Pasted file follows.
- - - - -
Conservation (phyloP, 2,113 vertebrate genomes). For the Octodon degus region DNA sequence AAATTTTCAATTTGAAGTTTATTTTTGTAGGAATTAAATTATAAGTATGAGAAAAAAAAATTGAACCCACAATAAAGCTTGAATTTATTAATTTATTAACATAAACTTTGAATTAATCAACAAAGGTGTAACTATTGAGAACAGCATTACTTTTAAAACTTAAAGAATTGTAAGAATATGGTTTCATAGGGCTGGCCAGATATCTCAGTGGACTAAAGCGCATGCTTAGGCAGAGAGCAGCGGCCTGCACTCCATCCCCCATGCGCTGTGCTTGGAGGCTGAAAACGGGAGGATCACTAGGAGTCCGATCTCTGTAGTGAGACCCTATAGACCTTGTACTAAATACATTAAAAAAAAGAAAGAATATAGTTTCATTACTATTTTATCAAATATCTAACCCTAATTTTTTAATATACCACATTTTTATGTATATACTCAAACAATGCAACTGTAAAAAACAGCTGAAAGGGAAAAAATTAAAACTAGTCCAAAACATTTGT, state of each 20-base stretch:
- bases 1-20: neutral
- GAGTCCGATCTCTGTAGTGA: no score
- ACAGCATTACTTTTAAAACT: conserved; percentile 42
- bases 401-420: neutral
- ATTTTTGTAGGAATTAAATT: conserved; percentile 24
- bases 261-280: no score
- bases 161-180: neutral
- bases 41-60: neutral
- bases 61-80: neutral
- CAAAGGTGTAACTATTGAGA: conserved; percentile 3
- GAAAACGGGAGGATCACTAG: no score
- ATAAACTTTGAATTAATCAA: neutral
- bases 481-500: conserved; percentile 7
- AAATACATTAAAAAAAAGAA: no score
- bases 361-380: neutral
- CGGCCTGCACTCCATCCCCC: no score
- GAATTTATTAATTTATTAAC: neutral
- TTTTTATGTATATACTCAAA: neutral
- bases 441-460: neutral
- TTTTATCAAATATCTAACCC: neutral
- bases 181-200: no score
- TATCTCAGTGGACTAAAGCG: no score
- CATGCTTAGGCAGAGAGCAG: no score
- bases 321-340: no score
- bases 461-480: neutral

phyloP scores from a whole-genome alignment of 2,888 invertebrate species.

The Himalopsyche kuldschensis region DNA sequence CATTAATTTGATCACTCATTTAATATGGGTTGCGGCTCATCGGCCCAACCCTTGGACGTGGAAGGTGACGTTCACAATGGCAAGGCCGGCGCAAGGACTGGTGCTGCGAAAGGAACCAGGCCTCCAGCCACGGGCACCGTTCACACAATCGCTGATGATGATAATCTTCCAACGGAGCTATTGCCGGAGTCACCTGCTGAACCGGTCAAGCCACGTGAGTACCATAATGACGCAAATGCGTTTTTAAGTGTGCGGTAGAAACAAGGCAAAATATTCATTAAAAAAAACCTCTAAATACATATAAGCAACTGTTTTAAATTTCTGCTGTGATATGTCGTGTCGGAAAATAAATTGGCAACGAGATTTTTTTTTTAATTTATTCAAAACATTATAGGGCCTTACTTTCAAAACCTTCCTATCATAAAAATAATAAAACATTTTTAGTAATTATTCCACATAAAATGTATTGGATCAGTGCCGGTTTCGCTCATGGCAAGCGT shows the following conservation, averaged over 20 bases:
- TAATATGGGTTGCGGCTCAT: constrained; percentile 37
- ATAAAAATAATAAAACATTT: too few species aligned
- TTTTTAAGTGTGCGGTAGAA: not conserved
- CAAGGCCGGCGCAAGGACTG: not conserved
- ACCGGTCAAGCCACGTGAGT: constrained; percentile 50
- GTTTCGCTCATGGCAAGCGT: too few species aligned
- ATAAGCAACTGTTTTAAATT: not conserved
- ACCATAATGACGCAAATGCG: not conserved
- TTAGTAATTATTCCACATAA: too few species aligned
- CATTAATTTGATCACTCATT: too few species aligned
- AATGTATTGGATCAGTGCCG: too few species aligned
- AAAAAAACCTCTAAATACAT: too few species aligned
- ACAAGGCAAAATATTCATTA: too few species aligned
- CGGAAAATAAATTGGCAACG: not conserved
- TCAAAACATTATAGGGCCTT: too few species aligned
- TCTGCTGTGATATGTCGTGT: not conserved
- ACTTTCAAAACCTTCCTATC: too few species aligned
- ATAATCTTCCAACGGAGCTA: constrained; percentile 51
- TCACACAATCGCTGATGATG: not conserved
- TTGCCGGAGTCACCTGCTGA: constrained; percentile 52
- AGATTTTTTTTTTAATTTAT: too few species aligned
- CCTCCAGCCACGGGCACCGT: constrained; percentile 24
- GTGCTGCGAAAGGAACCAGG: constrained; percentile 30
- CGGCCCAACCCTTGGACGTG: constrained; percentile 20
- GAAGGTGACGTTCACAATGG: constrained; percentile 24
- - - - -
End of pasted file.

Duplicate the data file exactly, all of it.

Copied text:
Conservation (phyloP, 2,113 vertebrate genomes). For the Octodon degus region DNA sequence AAATTTTCAATTTGAAGTTTATTTTTGTAGGAATTAAATTATAAGTATGAGAAAAAAAAATTGAACCCACAATAAAGCTTGAATTTATTAATTTATTAACATAAACTTTGAATTAATCAACAAAGGTGTAACTATTGAGAACAGCATTACTTTTAAAACTTAAAGAATTGTAAGAATATGGTTTCATAGGGCTGGCCAGATATCTCAGTGGACTAAAGCGCATGCTTAGGCAGAGAGCAGCGGCCTGCACTCCATCCCCCATGCGCTGTGCTTGGAGGCTGAAAACGGGAGGATCACTAGGAGTCCGATCTCTGTAGTGAGACCCTATAGACCTTGTACTAAATACATTAAAAAAAAGAAAGAATATAGTTTCATTACTATTTTATCAAATATCTAACCCTAATTTTTTAATATACCACATTTTTATGTATATACTCAAACAATGCAACTGTAAAAAACAGCTGAAAGGGAAAAAATTAAAACTAGTCCAAAACATTTGT, state of each 20-base stretch:
- bases 1-20: neutral
- GAGTCCGATCTCTGTAGTGA: no score
- ACAGCATTACTTTTAAAACT: conserved; percentile 42
- bases 401-420: neutral
- ATTTTTGTAGGAATTAAATT: conserved; percentile 24
- bases 261-280: no score
- bases 161-180: neutral
- bases 41-60: neutral
- bases 61-80: neutral
- CAAAGGTGTAACTATTGAGA: conserved; percentile 3
- GAAAACGGGAGGATCACTAG: no score
- ATAAACTTTGAATTAATCAA: neutral
- bases 481-500: conserved; percentile 7
- AAATACATTAAAAAAAAGAA: no score
- bases 361-380: neutral
- CGGCCTGCACTCCATCCCCC: no score
- GAATTTATTAATTTATTAAC: neutral
- TTTTTATGTATATACTCAAA: neutral
- bases 441-460: neutral
- TTTTATCAAATATCTAACCC: neutral
- bases 181-200: no score
- TATCTCAGTGGACTAAAGCG: no score
- CATGCTTAGGCAGAGAGCAG: no score
- bases 321-340: no score
- bases 461-480: neutral

phyloP scores from a whole-genome alignment of 2,888 invertebrate species.

The Himalopsyche kuldschensis region DNA sequence CATTAATTTGATCACTCATTTAATATGGGTTGCGGCTCATCGGCCCAACCCTTGGACGTGGAAGGTGACGTTCACAATGGCAAGGCCGGCGCAAGGACTGGTGCTGCGAAAGGAACCAGGCCTCCAGCCACGGGCACCGTTCACACAATCGCTGATGATGATAATCTTCCAACGGAGCTATTGCCGGAGTCACCTGCTGAACCGGTCAAGCCACGTGAGTACCATAATGACGCAAATGCGTTTTTAAGTGTGCGGTAGAAACAAGGCAAAATATTCATTAAAAAAAACCTCTAAATACATATAAGCAACTGTTTTAAATTTCTGCTGTGATATGTCGTGTCGGAAAATAAATTGGCAACGAGATTTTTTTTTTAATTTATTCAAAACATTATAGGGCCTTACTTTCAAAACCTTCCTATCATAAAAATAATAAAACATTTTTAGTAATTATTCCACATAAAATGTATTGGATCAGTGCCGGTTTCGCTCATGGCAAGCGT shows the following conservation, averaged over 20 bases:
- TAATATGGGTTGCGGCTCAT: constrained; percentile 37
- ATAAAAATAATAAAACATTT: too few species aligned
- TTTTTAAGTGTGCGGTAGAA: not conserved
- CAAGGCCGGCGCAAGGACTG: not conserved
- ACCGGTCAAGCCACGTGAGT: constrained; percentile 50
- GTTTCGCTCATGGCAAGCGT: too few species aligned
- ATAAGCAACTGTTTTAAATT: not conserved
- ACCATAATGACGCAAATGCG: not conserved
- TTAGTAATTATTCCACATAA: too few species aligned
- CATTAATTTGATCACTCATT: too few species aligned
- AATGTATTGGATCAGTGCCG: too few species aligned
- AAAAAAACCTCTAAATACAT: too few species aligned
- ACAAGGCAAAATATTCATTA: too few species aligned
- CGGAAAATAAATTGGCAACG: not conserved
- TCAAAACATTATAGGGCCTT: too few species aligned
- TCTGCTGTGATATGTCGTGT: not conserved
- ACTTTCAAAACCTTCCTATC: too few species aligned
- ATAATCTTCCAACGGAGCTA: constrained; percentile 51
- TCACACAATCGCTGATGATG: not conserved
- TTGCCGGAGTCACCTGCTGA: constrained; percentile 52
- AGATTTTTTTTTTAATTTAT: too few species aligned
- CCTCCAGCCACGGGCACCGT: constrained; percentile 24
- GTGCTGCGAAAGGAACCAGG: constrained; percentile 30
- CGGCCCAACCCTTGGACGTG: constrained; percentile 20
- GAAGGTGACGTTCACAATGG: constrained; percentile 24